And the winner is … jaw-droppingly gorgeous Pembrokeshire. It possesses a glorious, beach-strewn coastline; the Pembrokeshire Coastal Path has been ranked by National Geographic as one of the great hiking paths of the world. It also won BBC Countryfile Holiday Destination of the Year 2018. Medieval castles testify to its battle-scarred history and excellent eateries to its love of good food and drink. After far too many years away, I recently returned to this beautiful part of South West Wales to host the Pembrokeshire Tourism Awards and run a couple of workshops for their members.
Throughout the Awards night, the very high standard of accommodation, visitor attractions, foodie outlets, activities and commitment to sustainability and the environment was evident in not only the winners but all the finalists. You can see a list of the Pembrokeshire Tourism 2018 winners here. It was a privilege to host the evening and get to meet so many people truly passionate about their lovely county.
I stayed for a couple of nights at Elm Grove Country House, a most welcoming hotel owned by Alan and Jane Rees-Baynes in the pretty village of St Florence. My large, airy room overlooked a meadow with a couple of horses grazing contentedly. At breakfast Alan recommended I try their Seaweed Scramble, which was both delicious and reassuringly healthy.
A Day Out in South Pembrokeshire
I only had one day for sightseeing but I managed to squeeze a lot in … Pembrokeshire is crammed full of interesting sites and lovely scenery so I didn’t have to travel far to get both.
The Talking Tapestry of Langum
One of the finalists from the previous evening was the Talking Tapestry of Langum. It sounded intriguingly quirky so I crossed the bridge from Pembroke Dock and squeezed along narrow country lanes to see it. ‘It tells the story of the village of Llangwm in Pembrokeshire and the arrival of Flemish invaders and settlers in the 12th century. The tapestry was a major achievement of the Heritage Llangwm project which also paid for much-needed building work at St Jerome’s Church, Llangwm, where the tapestry is now displayed.’ It’s a relatively new exhibition and currently there’s not much info on display. However, I bought the advertised App which gives plenty of historic detail.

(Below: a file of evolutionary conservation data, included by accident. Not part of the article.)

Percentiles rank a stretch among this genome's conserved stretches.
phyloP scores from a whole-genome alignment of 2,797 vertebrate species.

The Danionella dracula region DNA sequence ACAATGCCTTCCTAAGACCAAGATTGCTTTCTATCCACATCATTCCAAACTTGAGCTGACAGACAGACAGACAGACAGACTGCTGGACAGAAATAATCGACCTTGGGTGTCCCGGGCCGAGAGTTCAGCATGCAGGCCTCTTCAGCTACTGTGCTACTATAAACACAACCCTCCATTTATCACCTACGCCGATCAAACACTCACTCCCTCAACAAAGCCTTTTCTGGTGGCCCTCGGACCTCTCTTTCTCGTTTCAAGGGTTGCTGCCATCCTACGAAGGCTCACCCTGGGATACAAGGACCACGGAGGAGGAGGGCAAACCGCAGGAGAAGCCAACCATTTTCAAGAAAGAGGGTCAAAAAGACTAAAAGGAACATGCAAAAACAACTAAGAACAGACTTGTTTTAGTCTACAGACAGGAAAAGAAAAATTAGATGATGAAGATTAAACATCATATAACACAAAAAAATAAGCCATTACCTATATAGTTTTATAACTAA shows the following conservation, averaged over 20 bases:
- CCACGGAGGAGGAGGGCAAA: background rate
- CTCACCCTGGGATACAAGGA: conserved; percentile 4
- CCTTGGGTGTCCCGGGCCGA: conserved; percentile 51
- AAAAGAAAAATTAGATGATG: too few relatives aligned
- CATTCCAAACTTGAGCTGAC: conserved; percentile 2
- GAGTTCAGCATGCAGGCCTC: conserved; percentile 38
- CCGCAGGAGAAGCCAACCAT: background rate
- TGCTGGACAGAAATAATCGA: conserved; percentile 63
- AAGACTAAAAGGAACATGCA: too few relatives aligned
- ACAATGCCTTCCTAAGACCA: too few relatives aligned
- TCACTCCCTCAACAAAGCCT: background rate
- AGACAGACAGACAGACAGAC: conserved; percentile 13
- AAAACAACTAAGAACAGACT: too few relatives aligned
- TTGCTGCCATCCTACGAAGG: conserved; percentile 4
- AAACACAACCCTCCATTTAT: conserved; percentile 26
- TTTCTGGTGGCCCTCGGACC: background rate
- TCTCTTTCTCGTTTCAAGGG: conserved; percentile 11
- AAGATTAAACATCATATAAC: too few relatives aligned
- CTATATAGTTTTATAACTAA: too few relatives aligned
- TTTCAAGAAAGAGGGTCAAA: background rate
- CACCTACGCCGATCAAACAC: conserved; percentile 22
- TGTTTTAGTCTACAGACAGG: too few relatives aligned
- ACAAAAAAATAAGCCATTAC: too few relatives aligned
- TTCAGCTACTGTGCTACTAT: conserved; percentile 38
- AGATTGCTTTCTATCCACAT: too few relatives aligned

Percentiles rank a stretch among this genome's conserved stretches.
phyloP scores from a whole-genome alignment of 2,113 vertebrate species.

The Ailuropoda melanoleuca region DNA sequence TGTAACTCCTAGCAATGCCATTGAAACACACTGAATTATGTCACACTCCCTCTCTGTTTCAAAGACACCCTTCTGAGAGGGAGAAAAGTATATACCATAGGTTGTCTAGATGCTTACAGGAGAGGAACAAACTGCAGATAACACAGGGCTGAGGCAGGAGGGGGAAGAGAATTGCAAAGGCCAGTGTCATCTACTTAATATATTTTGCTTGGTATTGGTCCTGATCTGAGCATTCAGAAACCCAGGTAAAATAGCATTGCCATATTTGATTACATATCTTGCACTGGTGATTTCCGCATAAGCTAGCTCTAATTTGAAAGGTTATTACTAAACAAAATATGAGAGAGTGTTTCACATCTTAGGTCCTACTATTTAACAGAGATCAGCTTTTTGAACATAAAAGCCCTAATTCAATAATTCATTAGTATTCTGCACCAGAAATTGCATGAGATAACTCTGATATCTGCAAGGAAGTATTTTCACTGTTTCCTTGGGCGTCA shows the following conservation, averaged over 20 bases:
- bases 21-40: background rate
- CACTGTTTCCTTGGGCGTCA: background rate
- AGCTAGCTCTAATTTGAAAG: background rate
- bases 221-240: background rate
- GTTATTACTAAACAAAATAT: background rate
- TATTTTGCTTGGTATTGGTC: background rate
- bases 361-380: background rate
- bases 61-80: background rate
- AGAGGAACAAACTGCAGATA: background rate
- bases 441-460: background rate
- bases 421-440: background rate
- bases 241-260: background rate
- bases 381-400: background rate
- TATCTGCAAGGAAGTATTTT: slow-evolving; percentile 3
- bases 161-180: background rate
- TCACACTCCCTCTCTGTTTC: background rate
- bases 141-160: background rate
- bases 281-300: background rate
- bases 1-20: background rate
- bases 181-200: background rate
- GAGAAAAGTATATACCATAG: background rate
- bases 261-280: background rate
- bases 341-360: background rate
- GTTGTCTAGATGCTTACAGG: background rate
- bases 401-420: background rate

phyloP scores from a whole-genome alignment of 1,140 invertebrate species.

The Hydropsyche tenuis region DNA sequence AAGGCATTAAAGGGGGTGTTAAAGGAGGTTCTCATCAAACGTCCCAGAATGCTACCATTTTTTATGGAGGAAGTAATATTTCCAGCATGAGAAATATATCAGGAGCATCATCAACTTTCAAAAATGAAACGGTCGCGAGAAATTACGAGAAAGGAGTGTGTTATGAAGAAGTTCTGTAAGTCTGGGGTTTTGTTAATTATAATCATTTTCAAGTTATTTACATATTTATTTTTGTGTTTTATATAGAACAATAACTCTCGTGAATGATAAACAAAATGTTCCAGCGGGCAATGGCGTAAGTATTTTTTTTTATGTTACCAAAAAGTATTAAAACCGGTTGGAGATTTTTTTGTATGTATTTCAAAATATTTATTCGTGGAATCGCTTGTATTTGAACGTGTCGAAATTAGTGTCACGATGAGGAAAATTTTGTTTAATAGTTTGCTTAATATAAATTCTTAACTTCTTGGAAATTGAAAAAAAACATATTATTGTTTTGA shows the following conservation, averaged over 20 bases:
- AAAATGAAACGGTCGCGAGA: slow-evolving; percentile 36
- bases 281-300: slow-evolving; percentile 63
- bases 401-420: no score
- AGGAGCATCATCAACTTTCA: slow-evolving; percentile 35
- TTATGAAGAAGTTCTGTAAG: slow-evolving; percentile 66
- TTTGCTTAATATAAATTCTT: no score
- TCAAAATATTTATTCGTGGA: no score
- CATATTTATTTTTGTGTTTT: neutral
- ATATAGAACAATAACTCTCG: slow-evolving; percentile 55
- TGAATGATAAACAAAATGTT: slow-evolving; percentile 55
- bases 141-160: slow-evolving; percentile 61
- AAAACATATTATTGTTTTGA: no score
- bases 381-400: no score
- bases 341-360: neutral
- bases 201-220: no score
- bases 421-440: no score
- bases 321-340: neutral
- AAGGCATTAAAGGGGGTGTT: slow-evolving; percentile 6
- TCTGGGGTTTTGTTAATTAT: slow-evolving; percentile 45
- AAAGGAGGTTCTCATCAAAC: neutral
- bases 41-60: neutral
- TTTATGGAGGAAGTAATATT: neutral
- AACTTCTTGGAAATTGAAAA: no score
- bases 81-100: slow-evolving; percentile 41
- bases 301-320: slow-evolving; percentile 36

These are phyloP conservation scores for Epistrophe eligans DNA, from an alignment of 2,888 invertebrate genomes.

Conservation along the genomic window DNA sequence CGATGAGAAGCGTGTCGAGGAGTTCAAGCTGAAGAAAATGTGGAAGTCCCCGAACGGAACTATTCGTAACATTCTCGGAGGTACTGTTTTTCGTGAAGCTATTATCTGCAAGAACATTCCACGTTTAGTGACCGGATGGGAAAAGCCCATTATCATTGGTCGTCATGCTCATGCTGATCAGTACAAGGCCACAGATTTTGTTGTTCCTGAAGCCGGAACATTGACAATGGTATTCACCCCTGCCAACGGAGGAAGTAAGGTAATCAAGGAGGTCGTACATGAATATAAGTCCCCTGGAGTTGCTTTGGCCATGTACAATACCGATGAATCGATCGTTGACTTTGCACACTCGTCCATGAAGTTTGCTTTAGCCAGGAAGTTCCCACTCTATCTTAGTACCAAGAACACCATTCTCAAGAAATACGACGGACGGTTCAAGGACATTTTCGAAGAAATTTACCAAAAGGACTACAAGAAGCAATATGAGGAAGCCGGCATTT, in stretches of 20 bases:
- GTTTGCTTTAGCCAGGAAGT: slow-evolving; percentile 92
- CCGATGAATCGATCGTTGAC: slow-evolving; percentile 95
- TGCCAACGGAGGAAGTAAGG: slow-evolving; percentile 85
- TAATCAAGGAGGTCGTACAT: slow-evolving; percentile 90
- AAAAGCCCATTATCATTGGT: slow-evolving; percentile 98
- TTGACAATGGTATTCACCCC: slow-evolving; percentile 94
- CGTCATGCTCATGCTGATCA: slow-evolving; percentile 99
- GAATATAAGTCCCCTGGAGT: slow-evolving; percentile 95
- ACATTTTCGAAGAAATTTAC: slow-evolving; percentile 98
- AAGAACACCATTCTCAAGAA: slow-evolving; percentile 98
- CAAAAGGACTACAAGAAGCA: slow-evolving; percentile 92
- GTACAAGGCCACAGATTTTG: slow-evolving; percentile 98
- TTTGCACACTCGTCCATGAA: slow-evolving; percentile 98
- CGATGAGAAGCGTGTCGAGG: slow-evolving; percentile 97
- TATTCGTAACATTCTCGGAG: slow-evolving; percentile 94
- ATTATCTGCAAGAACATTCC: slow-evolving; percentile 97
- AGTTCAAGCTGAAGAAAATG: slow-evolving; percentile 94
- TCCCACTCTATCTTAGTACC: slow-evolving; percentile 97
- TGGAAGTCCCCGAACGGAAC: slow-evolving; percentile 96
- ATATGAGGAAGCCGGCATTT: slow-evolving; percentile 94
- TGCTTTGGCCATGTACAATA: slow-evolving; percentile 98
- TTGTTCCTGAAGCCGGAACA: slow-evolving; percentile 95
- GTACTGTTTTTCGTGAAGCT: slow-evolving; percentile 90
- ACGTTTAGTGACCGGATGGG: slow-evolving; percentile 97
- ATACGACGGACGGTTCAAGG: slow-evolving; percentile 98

Did you know that Pembroke Castle was the birthplace of Henry VII and therefore closely linked to all future British monarchs? Howard, our very knowledgeable guide for the excellent FREE guided tour (castle entry £6), gave a detailed history of one of the finest Norman castles in Wales. Carefully restored but still retaining its romantic ruined appearance, Pembroke Castle has informative exhibits, an impressive Great Keep, a huge Map of Wales and The Wogan, a large cavern with a watergate overlooking Pembroke River.
Stackpole Quay and Barafundle Bay
This area is famous for its beaches and craggy cliffs so I headed for National Trust’s Stackpole Estate and had a bracing walk from Stackpole Quay to quirkily-named Barafundle Bay. Stackpole Quay is a tiny harbour with an excellent cafe and the starting point for footpaths along the coast. I loved the walk along the cliff top to the graceful sweep of Barafundle Bay; the Quirky Penguin seemed to like it too …
Tenby Town and Harbour
This relatively small seaside town packs an engaging touristic punch, with two sandy beaches, off-shore islands and a very photogenic fishing harbour. There’s plenty of accommodation to suit all budgets, some interesting shops, a museum and the Tudor Merchant’s House plus loads of options for eating and drinking. After a wander through the Five Arches, the only remaining ancient Town Gate, down charming little lanes and along the palm-lined promenade, I ended up at the very popular Hope and Anchor for an early dinner. The pub hosts a fine selection of local ales and a decent menu of good pub grub. I had the Tenby Tacos, a big platter of ‘four fish fillets in lightly spiced batter, fluffy-bunny (???) hot sauce with garlic herb mayonnaise, cabbage slaw and chunky chips. Perfect with a glass of Harbwr Tenby Brewery MV Enterprise beer.
And finally … I ran two workshops on Blogging and Travel Writing which were well-attended by local accommodation providers and other people connected to the tourism and creative sectors in the area.
I drove over to the north coast and stayed at the very quirky Bethsaida Bed and Breakfast in St Dogmaels near Cardigan. Owners Tony and Jo have lovingly converted this Baptist Chapel into a unique place to stay. The original pulpit area is the main feature of the entrance and each room is named after original stained glass. Mine was Mawl = Praise and there was a welcome gift of local treats on the bedroom table. Jo recommended the The Ferry for dinner; their fish pie was truly scrumptious, including prawns, salmon, cockles, smoked haddock and laverbread with seasonal vegetables and new potatoes.
Many thanks to Dennis O’Connor, Liz and team at Pembrokeshire Tourism for giving me such a warm welcome and to all the lovely people I met. Everyone is so passionate about this gorgeous part of Wales and it’s easy to see why. I very much hope to return to explore further afield. You can find out more about Pembrokeshire Tourism here.
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